The moment I knew our marriage was over was just 10 weeks into our shiny union.
We married on November 28th, 1987 and, by February 14th of that next year, the moment occurred. The fact that it took me another 22 years to actually divorce him is a whole other story.
It was Valentine's Day 1988. As a new bride, I was excited to prepare a "romantic" dinner and set the stage for an evening of sensuous food and an even more sensual finale with my brand new husband. I excitedly pulled out all our wedding china, crystal and silver. I ironed the perfect white damask napkins. I cooked in our tiny kitchen and cleaned our tiny apartment. I bathed and dressed carefully to set the tone. The menu was simple and elegant (by 1988 standards). Salmon, wild rice pilaf and Chinese pea pods cooked to the perfect sweet crunch. Dessert was to be (of course) strawberries dipped in chocolate. Champagne was chilled (probably Korbel-the Veuve Clicquot days were still far far away). I donned a favorite piece from my trousseau (yes, I had one). A sweet, lacy cotton batiste "teddy" with satin ribbons threaded through to bind my waist. I topped it off with a white linen apron delicately embroidered with lilies of the valley (another part of the trousseau). My plan was to serve dinner in the apron which hid the sexy little number underneath. At the appropriate time, I would tear off the apron to reveal the real "dessert" and the evening would unfold from there.
And this is how the "moment" occurred. I lit the candles in the sterling silver candlesticks and called my brand new husband to the table. It was perfect-china gleaming, crystal bowls of pea pods and wild rice pilaf piled bountifully and, in a place of honor, my piece de resistance, the salmon. It was lying upon an antique platter, garnished with fresh dill and thin (almost translucent) cucumber rounds. Divine. Martha Stewart would have applauded, my mother would of approved and I would seduce my brand new husband with my skills, all of them.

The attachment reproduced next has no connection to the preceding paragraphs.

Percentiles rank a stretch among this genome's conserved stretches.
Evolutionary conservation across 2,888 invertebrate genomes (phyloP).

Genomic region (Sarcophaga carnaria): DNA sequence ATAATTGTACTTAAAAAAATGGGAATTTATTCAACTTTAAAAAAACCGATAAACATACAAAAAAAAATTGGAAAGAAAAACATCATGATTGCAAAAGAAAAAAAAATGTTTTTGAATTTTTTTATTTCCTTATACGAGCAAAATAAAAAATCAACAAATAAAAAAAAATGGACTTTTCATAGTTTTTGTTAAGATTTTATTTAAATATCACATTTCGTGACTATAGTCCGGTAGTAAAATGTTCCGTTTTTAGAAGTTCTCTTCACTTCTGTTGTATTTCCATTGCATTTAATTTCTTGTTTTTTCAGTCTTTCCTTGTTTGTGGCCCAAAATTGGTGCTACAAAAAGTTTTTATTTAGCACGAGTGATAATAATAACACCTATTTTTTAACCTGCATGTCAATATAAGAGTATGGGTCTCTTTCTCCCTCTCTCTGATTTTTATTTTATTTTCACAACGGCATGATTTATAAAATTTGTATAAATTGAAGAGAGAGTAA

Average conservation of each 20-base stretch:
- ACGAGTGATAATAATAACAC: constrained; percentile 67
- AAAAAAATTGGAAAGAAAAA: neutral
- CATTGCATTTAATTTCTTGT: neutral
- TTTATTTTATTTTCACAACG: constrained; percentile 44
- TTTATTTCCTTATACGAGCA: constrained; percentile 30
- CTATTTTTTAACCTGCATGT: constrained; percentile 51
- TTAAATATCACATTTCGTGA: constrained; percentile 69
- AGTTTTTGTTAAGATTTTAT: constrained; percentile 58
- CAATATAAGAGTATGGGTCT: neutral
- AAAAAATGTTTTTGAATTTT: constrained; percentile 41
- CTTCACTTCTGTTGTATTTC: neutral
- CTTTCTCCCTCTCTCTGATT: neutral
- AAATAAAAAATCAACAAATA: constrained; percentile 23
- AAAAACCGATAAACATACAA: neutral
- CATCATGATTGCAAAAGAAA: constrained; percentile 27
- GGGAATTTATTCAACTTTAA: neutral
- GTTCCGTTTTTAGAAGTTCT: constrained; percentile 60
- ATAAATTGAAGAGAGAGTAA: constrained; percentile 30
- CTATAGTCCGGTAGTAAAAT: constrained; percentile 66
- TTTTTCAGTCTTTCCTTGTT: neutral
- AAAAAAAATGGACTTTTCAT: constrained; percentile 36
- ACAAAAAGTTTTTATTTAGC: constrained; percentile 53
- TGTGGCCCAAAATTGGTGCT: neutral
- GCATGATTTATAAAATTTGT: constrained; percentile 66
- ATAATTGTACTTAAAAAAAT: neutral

He sat down at the table. I was at one end, he at the other. He opened the Champagne and poured us both a glass. We raised our glasses and looked deep into each other's eyes. We took our first sip and lifted our forks. Then, it happened. The Moment. "Salmon?" he said. "Yes. Salmon" I replied. "I hate salmon" he snarled and promptly left the table, never to return.
As I sat there, in my apron, covering my little outfit, I felt like a fool. I was so shocked I did not even get mad. I merely got up from the table still gleaming with promise and removed my embroidered apron. I cinched my satin bows around my waist and cleared the table. Why I did not walk out at that precise moment and call a lawyer I do not know. What I do know is that two children and 22 years later, I finally walked out. My moment happened early on in my shiny new marriage. It seems I was dazzled by all the finery surrounding our union, not the union itself. Now, though battle worn and sometimes weary, I still believe in the power of a little lace teddy and a bottle of Champagne. I plan on wielding both those tools again someday. I will make sure it is with a man who can look past the salmon and just see me. Bon Appetit.